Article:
- The edge-computing industry is expected to be worth more than $3 billion in the next five years.
- In January, Apple acquired Xnor.ai for a reported $200 million, while Kneron, another edge-computing company, raised $73 million in funding from backers like Alibaba and Qualcomm.
- Edge computing allows data to be processed “on device,” removing the dependency on cloud networks and limiting the risk of user-data hacking.
- Alexei Andreev of Autotech Ventures, an early Xnor.ai backer, told Business Insider he was so “optimistic” about the industry’s future that his firm already invested in another edge startup.
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By 2025, the edge-computing industry is expected to be worth $3.24 billion.
In January, Apple acquired Xnor.ai, an edge-artificial-intelligence startup, for about $200 million, GeekWire reported. A few weeks later, another edge-AI firm called Kneron raised $73 million in a fundraising round backed by the e-commerce giant Alibaba and the top-tier Silicon Valley investor Sequoia Capital.
So what’s all the hype about?
Edge computing allows data to be stored and processed closer to home, as opposed to on the cloud. The increasing number of “internet-of-things” devices — everything from smartphones to smart diapers — means bandwidth requirements are being pushed to their limits.
By transferring these processes to the “edge,” these devices can perform their primary computing functions without dependence on a WiFi or cloud network. This could be applied to complex filters on your favorite photo-editing app or facial-recognition capabilities in a smart camera. For example, the smart-camera company Wyze partnered with Xnor.ai so that its cameras could detect people without relying on the cloud.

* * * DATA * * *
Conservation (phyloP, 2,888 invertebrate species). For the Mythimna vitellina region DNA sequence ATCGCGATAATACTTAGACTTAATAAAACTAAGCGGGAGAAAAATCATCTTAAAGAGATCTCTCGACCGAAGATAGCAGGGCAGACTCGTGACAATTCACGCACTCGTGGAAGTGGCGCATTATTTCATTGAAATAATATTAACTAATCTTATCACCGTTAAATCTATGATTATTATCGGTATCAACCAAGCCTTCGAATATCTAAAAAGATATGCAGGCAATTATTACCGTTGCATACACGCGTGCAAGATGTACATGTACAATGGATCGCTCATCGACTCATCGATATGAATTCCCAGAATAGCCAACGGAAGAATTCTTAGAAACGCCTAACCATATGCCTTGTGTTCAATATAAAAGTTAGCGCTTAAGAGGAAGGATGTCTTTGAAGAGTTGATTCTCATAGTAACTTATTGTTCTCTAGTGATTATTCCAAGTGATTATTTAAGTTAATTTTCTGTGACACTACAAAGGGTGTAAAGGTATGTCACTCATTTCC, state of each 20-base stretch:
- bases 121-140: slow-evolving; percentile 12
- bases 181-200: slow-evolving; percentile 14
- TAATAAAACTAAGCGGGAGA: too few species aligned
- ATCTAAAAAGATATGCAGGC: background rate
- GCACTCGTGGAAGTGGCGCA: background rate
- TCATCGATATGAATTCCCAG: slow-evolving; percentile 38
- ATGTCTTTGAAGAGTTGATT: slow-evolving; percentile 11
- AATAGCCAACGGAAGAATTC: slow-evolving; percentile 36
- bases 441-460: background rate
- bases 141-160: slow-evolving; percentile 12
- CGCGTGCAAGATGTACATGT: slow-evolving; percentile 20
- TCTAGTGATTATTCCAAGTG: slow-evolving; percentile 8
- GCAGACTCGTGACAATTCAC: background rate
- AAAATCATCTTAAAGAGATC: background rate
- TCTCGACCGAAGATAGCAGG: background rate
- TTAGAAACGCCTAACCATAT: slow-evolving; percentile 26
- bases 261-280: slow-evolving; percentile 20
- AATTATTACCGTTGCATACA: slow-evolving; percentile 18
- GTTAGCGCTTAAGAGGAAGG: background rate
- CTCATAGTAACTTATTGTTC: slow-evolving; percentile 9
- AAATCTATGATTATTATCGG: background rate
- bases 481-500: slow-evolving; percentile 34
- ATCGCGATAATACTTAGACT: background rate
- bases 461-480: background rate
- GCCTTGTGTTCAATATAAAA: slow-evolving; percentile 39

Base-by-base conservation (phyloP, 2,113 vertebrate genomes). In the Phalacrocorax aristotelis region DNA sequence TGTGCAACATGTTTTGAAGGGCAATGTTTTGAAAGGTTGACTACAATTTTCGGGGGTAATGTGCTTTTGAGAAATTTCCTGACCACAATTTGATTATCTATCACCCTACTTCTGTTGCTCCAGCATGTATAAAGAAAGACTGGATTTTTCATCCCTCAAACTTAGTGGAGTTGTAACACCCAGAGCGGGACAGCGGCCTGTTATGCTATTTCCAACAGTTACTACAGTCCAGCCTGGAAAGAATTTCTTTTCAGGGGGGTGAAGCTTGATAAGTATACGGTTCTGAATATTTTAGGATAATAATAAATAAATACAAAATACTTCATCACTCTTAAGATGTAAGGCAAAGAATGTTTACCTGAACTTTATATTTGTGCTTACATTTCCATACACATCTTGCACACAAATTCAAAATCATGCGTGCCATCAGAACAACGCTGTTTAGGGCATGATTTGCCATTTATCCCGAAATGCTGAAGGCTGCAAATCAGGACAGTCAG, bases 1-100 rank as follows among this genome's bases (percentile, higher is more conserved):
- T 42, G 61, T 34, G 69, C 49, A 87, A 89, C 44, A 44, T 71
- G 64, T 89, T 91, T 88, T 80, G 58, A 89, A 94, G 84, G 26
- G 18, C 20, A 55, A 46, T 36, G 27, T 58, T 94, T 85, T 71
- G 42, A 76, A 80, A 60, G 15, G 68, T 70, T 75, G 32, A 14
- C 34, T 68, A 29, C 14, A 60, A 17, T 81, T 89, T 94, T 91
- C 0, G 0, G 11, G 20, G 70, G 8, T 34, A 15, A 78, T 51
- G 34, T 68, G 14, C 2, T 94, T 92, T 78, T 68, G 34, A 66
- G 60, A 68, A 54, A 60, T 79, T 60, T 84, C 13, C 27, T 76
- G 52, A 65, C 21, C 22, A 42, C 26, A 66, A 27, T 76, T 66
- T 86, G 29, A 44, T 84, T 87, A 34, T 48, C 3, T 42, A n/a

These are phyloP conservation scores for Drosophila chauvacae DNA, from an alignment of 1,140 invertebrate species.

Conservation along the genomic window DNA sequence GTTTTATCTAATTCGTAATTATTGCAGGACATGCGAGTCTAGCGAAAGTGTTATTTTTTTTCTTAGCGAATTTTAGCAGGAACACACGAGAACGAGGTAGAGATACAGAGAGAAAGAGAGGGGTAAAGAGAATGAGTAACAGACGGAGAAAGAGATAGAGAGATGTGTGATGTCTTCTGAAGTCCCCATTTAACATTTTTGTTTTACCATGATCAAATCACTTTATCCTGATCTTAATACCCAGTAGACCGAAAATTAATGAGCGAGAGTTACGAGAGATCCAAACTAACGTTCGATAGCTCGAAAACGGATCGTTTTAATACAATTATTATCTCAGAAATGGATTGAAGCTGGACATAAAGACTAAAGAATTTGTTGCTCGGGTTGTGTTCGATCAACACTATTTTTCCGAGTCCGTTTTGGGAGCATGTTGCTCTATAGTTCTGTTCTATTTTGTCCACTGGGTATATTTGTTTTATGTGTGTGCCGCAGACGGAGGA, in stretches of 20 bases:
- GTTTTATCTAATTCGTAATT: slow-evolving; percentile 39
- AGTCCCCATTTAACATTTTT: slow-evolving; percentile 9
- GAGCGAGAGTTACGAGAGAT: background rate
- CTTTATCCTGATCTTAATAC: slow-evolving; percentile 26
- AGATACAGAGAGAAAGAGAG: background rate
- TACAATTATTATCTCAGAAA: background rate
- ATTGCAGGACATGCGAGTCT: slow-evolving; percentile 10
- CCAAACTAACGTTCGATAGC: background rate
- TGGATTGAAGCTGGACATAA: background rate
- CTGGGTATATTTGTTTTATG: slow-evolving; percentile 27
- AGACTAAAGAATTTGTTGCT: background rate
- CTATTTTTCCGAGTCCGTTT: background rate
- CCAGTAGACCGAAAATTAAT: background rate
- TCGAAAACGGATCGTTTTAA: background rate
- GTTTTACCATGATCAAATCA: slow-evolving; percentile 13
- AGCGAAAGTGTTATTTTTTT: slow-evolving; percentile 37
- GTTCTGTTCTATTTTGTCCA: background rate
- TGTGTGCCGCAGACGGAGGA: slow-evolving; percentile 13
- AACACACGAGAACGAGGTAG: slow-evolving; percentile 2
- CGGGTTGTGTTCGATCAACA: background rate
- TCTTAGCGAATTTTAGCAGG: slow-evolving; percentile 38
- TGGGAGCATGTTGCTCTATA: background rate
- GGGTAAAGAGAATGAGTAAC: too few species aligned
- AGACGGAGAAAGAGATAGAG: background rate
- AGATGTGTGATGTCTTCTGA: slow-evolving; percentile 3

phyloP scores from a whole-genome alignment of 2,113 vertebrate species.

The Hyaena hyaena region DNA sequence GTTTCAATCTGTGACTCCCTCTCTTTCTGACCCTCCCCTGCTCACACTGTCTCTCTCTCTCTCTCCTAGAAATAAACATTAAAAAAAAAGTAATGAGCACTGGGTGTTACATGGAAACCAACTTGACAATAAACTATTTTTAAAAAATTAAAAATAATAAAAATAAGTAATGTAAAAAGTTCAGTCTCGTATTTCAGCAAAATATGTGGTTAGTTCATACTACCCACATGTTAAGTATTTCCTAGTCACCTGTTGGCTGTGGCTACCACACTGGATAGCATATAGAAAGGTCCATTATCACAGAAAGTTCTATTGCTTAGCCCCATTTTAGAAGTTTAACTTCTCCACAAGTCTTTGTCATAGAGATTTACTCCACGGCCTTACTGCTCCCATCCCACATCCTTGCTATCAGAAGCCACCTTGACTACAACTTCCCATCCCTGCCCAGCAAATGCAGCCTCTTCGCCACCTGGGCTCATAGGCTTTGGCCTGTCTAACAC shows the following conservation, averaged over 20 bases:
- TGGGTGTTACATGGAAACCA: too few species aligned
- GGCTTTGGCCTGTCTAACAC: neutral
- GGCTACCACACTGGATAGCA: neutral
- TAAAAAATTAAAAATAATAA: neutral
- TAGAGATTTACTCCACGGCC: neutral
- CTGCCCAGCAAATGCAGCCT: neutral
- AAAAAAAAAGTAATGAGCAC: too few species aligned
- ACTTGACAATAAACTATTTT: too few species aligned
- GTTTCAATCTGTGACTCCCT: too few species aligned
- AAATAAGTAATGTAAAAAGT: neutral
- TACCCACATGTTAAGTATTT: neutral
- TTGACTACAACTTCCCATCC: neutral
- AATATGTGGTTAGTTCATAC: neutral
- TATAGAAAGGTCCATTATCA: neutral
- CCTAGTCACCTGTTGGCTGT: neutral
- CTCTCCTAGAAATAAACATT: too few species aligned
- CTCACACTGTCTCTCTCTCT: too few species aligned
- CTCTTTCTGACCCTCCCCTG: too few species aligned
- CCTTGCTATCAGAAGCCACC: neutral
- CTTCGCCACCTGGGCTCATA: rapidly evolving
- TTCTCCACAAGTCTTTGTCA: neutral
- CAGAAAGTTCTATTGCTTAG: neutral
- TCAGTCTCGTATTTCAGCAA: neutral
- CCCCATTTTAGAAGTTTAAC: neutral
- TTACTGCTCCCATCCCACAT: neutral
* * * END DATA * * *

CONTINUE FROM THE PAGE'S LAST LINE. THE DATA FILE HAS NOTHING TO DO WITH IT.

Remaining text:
In an age rife with fears over privacy and how big businesses make use of consumer data, limiting the use of cloud networks also means personal data doesn’t travel so far and is therefore less vulnerable to hacking.
Albert Liu, the founder and CEO of Kneron, told Business Insider the company hoped to “democratize” computing power. Among his firm’s biggest clients are Gree Electric, the largest manufacturer of air conditioners in the world, and Sogou, one of the best-known search engines in China.
“Cloud-based AI definitely has its purpose,” Liu said. “But we want to disperse the power of inferencing among each individual device. You as a customer may not want your devices to be forced to access a cloud network every time you use it.”
Xnor.ai, Apple’s most recent buy, was spun out of A12, a research institute set up by Microsoft cofounder Paul Allen in 2014.
The firm told Business Insider edge tech has “unique advantages” in the realm of privacy, “especially in a time when user-data concerns are more in the spotlight.”
“[It’s] a clear signal that edge technology is a high-potential area of new investment for companies working on consumer electronics and other interactive technologies,” a Xnor.ai spokesman said. “A smartphone, tablet, or home-assistant device equipped with the tech Xnor.ai is building will provide a big leap forward for the markets in which Apple is the most competitive.”
He added: “We expect to see a big impact from edge-AI applications in the rapidly expanding world of IOT devices. We’ll see it in areas where privacy and the protection of user data are paramount, such as in medicine or law enforcement.”
Autotech Ventures is a venture-capital firm that specializes in tech for vehicles. It invested in Xnor.ai long before it was bought by Apple.
Alexei Andreev, a managing director at Autotech Ventures, told Business Insider he felt “very optimistic” about the future of edge computing and that he just signed off on an investment in another edge startup.
“I’m afraid I can’t tell you who it is yet,” he said.